(October 9; 7 to 8:30 p.m.; Cinemax) talks to Jimmy Smits, Raquel Welch, Ruben Blades, John Leguizamo, Ricardo Montalban, Rita Moreno, and Edward James Olmos between clips from a hundred feature films.
(October 9; 9 to 11 p.m.; Channel 13), hosted by Joe Mantegna, explores the theory and practice of caregiving – who does it, how it gets paid for, and what it says about us.
(October 10; 10 to 11:30 p.m.; Channel 13), produced, directed, and narrated by Nancee Oku Bright, tells the story of the African republic from its creation by the U.S. in the 1820s to its horrific civil war throughout the 1990s.
(October 13; 8 to 9 p.m; Channel 13) – a program that lives up to the great joke that is its title – is actually about giraffes. Lynn Sherr and her big, gentle friends enthrall.
(October 13; 8 to 9:30 p.m.; Showtime) is a television production of William Mastrosimone’s powerful play about teenage alienation and school violence that has been performed in thousands of American high schools since 1999. With Ben Foster as a “Mad Bomber” furious at the football-frat-boy bullies, Tom Cavanagh (Ed) as the drama teacher who offers Ben another outlet, and Janel Moloney (The West Wing) as a math teacher. “I didn’t know it was going to be forever” is what these kids will learn about death.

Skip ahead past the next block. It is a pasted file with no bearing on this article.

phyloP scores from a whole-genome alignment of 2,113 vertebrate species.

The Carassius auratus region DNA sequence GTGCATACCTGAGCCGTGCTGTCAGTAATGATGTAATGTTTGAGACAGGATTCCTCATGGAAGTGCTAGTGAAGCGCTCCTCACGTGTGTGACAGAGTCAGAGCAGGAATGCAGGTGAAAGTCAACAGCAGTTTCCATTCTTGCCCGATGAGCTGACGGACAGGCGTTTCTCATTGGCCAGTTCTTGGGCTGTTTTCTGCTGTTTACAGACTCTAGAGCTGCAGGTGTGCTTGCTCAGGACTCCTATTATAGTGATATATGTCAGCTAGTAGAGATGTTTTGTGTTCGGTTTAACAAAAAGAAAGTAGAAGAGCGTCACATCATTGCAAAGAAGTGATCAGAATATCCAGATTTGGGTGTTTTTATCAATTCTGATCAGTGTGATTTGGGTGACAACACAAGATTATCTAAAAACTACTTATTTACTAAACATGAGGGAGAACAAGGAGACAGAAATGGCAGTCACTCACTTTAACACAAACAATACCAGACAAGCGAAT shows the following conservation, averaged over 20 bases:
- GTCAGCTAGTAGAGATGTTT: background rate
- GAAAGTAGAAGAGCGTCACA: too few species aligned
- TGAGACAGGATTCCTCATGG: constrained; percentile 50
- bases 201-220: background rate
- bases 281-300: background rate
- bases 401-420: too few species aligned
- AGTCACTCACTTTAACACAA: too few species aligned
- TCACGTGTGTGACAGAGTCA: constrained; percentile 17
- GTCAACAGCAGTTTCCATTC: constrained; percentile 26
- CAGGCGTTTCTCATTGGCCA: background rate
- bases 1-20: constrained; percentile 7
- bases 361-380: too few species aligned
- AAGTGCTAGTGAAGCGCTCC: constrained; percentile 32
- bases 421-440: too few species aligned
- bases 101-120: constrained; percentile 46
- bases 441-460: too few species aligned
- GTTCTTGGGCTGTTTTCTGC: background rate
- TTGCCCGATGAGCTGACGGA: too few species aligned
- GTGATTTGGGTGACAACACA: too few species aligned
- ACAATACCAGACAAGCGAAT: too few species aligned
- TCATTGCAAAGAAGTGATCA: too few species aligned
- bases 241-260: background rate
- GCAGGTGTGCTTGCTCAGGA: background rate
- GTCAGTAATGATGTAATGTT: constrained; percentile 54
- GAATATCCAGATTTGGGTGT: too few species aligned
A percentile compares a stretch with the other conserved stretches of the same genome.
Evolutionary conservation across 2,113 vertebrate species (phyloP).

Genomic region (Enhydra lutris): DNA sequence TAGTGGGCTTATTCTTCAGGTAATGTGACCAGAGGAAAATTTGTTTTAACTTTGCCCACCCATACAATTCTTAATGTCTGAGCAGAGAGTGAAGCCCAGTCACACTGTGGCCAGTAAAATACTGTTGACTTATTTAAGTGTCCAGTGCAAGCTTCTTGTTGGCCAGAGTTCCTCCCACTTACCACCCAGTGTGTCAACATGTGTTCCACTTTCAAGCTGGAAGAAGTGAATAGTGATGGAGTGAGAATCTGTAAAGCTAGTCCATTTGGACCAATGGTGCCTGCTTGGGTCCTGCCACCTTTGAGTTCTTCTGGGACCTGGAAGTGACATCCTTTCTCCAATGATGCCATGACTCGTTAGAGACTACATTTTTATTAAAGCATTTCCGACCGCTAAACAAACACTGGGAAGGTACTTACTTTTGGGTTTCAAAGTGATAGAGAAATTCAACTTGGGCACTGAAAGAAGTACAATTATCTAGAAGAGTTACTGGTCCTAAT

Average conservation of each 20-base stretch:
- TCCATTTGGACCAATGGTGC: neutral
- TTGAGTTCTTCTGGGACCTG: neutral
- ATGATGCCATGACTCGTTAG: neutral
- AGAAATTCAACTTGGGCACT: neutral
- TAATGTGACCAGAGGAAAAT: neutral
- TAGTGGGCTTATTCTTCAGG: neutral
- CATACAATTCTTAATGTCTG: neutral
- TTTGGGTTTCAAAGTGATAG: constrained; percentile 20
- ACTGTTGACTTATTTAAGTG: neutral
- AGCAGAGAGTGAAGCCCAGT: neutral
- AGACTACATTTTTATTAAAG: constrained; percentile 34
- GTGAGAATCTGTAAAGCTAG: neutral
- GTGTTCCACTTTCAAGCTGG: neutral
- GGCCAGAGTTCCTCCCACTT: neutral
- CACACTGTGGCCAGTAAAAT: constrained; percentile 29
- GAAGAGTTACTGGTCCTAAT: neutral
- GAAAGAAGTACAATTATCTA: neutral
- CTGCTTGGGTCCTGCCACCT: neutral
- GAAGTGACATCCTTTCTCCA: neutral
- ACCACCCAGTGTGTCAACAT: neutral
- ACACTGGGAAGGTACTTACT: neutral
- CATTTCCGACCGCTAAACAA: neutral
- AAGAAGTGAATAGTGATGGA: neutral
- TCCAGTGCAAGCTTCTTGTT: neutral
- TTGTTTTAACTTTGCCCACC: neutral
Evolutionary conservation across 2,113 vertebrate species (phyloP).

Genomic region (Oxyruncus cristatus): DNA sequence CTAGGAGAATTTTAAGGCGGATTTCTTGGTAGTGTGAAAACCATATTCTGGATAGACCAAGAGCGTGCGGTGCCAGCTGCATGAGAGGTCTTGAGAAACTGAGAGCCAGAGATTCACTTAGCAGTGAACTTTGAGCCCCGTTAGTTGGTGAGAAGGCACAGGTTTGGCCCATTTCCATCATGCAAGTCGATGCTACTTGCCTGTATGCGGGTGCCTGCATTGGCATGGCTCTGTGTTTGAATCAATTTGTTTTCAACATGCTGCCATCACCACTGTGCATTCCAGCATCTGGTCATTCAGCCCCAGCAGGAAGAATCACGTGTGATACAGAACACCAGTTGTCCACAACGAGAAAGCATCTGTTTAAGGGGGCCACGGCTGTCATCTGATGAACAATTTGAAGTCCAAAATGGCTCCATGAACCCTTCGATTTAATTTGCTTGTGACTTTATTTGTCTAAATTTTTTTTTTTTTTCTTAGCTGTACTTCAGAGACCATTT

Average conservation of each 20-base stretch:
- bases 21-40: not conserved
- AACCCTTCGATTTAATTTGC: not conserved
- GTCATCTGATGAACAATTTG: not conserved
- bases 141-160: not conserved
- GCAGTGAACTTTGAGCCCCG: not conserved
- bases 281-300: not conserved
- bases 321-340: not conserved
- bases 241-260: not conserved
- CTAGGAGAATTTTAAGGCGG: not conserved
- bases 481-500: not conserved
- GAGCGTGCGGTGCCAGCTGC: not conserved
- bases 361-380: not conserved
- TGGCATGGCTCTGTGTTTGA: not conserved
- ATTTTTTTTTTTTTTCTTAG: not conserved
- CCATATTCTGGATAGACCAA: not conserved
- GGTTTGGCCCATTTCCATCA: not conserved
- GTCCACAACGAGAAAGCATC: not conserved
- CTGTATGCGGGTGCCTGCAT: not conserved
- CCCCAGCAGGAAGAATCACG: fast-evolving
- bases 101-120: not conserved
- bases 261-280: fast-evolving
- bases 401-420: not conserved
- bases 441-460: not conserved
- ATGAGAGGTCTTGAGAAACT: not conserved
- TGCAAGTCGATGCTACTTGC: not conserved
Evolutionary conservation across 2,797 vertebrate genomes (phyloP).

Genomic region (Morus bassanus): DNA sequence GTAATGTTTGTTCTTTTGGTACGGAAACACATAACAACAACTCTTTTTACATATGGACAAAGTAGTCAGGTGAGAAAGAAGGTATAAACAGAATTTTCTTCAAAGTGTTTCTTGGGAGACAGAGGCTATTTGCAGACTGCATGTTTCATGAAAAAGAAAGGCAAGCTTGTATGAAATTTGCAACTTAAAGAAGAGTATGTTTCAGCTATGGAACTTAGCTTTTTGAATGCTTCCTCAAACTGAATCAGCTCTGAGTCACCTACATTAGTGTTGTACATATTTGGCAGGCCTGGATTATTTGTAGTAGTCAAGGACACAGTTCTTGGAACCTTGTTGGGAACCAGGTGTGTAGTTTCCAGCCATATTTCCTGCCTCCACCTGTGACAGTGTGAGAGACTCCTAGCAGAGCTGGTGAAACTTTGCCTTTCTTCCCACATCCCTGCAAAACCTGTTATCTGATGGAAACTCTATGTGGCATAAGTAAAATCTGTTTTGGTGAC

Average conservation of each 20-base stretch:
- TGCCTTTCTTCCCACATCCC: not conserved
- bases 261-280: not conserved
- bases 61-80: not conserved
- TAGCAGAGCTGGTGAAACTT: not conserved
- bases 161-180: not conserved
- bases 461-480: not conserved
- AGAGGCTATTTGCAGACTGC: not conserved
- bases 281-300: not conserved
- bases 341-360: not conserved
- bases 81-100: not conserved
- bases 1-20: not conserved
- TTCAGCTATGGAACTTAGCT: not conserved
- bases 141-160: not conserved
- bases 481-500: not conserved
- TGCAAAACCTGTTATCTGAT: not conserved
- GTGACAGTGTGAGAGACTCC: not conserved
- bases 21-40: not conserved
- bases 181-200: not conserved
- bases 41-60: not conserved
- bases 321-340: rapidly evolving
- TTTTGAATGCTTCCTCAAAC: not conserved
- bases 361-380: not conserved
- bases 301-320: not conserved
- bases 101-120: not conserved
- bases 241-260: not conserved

(October 13; 9 to 11 p.m.; CBS) stars Brad Garrett, who just won a supporting-actor Emmy for Everybody Loves Raymond, in a remarkable impersonation of Jackie Gleason, from his Brooklyn boyhood to the vaudeville stage to prime-time television: an angry clown, only bigger than usual. It seems to have been his father’s fault.
(October 14; 9 to 11 p.m.; BBC America) is what a widowed psychologist (Geraldine Somerville) thinks she found for herself and her daughter in the coastal marshlands of Essex after her husband’s inexplicable suicide. She discovers, instead, more dead bodies, a threat to her own family, and a questioning of her professional credentials. Very nice indeed.